Cybercriminals were found to be hacking into legitimate websites to add scripts to their backend. These additional scripts are designed to display a fake Google Chrome update error page stating an automatic update, which failed to install, is required to continue browsing the site. Users are then asked to download a file that has a malicious ZIP file to continue browsing, NTT Security Holdings, a Japanese cybersecurity company said in a blog post.
Numerous sites including blogs, news sites, online stores, and adult sites were found to have been used to have been compromised to spread the campaign, a report from Bleeping Computer said.
When downloaded, the updated malicious ZIP files called ‘release.zip’ disguised as a Chrome update are installed onto the systems. These ZIP files contain a Monero miner, a tool that uses the victim’s CPU resources to mine cryptocurrency for the threat actors.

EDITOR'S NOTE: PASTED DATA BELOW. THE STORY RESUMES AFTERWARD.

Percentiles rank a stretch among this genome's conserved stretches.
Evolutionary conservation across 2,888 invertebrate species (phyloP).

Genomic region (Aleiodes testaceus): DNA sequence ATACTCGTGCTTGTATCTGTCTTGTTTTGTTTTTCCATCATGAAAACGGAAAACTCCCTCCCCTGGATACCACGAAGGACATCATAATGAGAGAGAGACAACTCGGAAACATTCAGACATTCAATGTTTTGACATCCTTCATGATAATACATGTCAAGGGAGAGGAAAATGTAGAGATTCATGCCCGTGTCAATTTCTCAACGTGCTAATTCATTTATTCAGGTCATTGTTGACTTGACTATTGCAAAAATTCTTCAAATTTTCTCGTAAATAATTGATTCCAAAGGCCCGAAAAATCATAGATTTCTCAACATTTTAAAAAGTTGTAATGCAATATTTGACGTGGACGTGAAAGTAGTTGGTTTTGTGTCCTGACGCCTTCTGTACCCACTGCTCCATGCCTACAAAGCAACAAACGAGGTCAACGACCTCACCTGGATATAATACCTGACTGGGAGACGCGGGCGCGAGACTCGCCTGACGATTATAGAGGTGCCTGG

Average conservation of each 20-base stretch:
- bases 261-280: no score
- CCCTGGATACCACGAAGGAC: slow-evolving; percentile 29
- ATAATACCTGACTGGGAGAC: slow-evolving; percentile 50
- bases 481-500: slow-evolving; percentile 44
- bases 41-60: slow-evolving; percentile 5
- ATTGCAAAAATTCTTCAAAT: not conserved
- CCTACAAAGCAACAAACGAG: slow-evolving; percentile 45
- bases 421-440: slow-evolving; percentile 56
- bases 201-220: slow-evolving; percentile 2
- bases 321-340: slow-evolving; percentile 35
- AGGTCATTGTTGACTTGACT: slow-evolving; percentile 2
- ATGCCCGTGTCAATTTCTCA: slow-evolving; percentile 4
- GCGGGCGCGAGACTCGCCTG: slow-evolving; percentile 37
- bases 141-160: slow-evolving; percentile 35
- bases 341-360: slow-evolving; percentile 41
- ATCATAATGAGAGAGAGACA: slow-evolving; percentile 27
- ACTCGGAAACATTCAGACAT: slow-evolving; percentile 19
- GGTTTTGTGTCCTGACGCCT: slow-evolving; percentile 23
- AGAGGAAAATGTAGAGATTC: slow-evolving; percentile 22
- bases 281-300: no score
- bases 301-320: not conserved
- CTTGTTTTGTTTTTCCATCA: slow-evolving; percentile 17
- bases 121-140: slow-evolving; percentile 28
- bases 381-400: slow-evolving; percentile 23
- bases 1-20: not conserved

The malicious files are able to avoid detection by Windows by adding scheduled tasks and performing registry modifications in Windows Defender.
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Additionally, these files can interfere when downloading genuine Windows Update released by Microsoft, and disrupt the communication of security products with their server by modifying the IP addresses of the HOSTS file (contains mapping of the IP addresses). This in turn becomes a problem for threat detection and may even disable an antivirus altogether.
While the campaign has been underway since November 2022 it was found to have gained momentum after February 2023. And though most of the compromised websites include ones in Japanese, Spanish, and Korean, NTT warns that the recent inclusion of additional languages may indicate that threat actors plan to target more websites in different languages and its impact may become greater soon.